5 Practices Book Study 2014

The purpose of this blog is to discuss the book 5 Practices for Orchestrating Productive Mathematics Discussions, by Peg Smith and Mary Kay Stein.  Participants are encouraged to respond to questions posed by the moderators and also to pose their own questions and thoughts.  ATOMIM members must be registered and logged in to read, comment, and add posts.

For a general schedule check out our book group flyer.

This book study has ended.
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  • 21 Jan 2014 10:59 AM | Anonymous member (Administrator)

    Week Three:  Chapter 2:  Laying the Groundwork:  Setting Goals and Selecting Tasks

    Read pp 13-20

    The authors argue that what students learn depends on the nature of the task in which they engage.  Do you agree with this point of view?  Why or why not?


    Look at the potential of a task to support students thinking and reasoning:

    Use the task analysis guide (figure 2.3) to analyze a task(s) that you have used in one of your classes over the last few weeks.   Remember that we are all works in progress, so you may post an analysis of a task that you consider to be high level demand (according to your analysis) or maybe you will post what you consider to be a task with low level demand (according to your analysis) that has room for growth.

  • 14 Jan 2014 10:50 AM | Anonymous member (Administrator)

    Week Two:  Introduction and Chapter 1:  Introducing the Five Practices

    Read pp 1-12  


    Telling would appear to be a more efficient means of communicating to students what they need to know.  What are the costs and benefits of learning through discussion of student generated solutions versus learning from carefully constructed teacher explanations?

  • 07 Jan 2014 7:58 AM | Anonymous member (Administrator)
    Welcome to the 2014 ATOMIM Book Group:  The 5 Practices for Orchestrating Productive Mathematics Discussions
    We are thrilled by the response to this year's book group offering.  As of this past Friday, we have 29 registered participants and are ready to begin exploring ideas about how to improve the mathematical conversations in our own classrooms or in our work as coaches and leaders as we support teachers enacting these ideas.
    We are looking forward to some excellent conversations and learning over the next 12 weeks together in our professional learning network.
    We believe that we have paced out the readings and activities in a way that is both manageable and will support our regular work of teaching.  We are aware that "life happens" and that from time to time, you may not be able to complete an activity or a reading and might fall behind.   DON'T GIVE UP!   Remember...Mathematical Practice #1 is all about problem solving and perseverence.  Use one of those tough weeks when things are piling up as an opportunity to read other posts, pose a good question or use your comments to push someone's thinking.   We are all a work in progress!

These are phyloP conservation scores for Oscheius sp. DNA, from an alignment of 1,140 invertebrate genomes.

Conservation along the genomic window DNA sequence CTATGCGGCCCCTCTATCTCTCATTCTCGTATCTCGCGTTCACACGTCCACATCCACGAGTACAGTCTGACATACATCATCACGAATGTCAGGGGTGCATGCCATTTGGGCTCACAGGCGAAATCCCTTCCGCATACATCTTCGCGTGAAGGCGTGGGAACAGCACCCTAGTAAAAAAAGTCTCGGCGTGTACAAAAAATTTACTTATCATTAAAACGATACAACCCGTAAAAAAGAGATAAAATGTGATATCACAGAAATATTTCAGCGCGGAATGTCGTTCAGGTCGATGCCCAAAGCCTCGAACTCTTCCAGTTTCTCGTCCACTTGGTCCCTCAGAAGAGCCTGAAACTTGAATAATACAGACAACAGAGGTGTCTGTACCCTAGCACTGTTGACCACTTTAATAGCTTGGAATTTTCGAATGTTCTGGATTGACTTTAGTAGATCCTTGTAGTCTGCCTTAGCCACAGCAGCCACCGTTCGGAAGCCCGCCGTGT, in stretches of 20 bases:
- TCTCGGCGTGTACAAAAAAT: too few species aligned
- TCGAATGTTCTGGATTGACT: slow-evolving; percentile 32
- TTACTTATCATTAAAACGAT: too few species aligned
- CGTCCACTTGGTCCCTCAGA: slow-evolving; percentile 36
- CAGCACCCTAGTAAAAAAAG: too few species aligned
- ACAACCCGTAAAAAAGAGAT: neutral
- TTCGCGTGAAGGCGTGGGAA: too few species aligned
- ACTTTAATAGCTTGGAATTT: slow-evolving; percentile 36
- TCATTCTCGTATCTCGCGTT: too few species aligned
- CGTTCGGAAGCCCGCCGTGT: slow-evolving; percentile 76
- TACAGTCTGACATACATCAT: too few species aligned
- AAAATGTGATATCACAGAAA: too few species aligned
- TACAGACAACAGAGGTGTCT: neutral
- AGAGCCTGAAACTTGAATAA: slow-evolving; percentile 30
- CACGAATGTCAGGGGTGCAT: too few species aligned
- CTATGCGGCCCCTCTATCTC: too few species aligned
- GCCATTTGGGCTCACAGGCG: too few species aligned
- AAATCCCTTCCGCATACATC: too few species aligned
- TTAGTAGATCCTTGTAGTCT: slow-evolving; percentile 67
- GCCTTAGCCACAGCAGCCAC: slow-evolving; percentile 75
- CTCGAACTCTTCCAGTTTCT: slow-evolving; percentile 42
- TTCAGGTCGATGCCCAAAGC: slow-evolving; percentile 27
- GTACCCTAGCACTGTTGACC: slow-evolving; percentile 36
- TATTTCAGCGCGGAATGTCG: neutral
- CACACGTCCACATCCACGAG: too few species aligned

This activity is being coordinated by ATOMIM Board members Shawn Towle, Mary Belisle, and Pam Rawson with the support of the full ATOMIM board.  
    Let's begin...
    1)  Please introduce yourself to the group by responding to the following:  
    Where do you live/work?  
    What is your role in mathematics education?  
    What is your best hope for this book group?  
    What is your worst fear?
    2)  What challenges have you encountered in your efforts to engage students in talking about mathematics?
  • 04 Jan 2014 1:10 PM | Anonymous member (Administrator)
    RSS is an acronymn for Rich Site Summary or Really Simple Syndication. It is the technology that allows Internet users to subscribe or "pull" information from various web sites and web services into an aggregator, a page or software that is specifically designed to pull together information.

    Why use a reader?

    Which reader to use?  (google reader no longer exists)
    "Feedly" appears to be the most used of the "readers."  I was able to subscribe to it on my computer and am going to try out the app on my iPad (where I do most of my reading).

    Here is the url for feedly:   http://feedly.com/#welcome

  • 04 Jan 2014 12:22 PM | Anonymous member (Administrator)
    Reflecting on our learning...

    1.  How did this learning experience connect to your school’s mission and vision statements?

    2.  How did this learning experience connect to your own personal growth plans?  Why was this learning experience important to you as an educator?  How will it change who you are as a teacher?

    3.  How has this learning experience impacted the work you do with the colleagues you collaborate with or the students in your classroom?

    4.  How do you intend to build on this learning experience?  Will there be additional studies involved?  Are you planning new lessons as a result of what you have learned?  Can you share what you’ve learned with other teachers on our faculty?

    We will give a certificate of participation at the end of the book study based on your self assessment of your level of participation and completion of a final feedback survey.

    Certificates of Participation... (up to 24 contact hours)

    I did all of the reading and read other peoples posts each week.   (6 hours)

    I did all of the above AND I posted an original response to the prompt in the discussion each week.   (9 hours)

    I did all of the above and   

    (up to 9 additional hours to reward those who do the application challenges)

    created the monitoring sheet in week 5  (1-2 hours)

            did the week 7 task and taught the lesson   (1-2 hours)

            did the week 9 task and created an audio transcript  (2 hours)

            did the week 11 task and used one of the protocols to deeply plan a lesson 

    (3 hrs)

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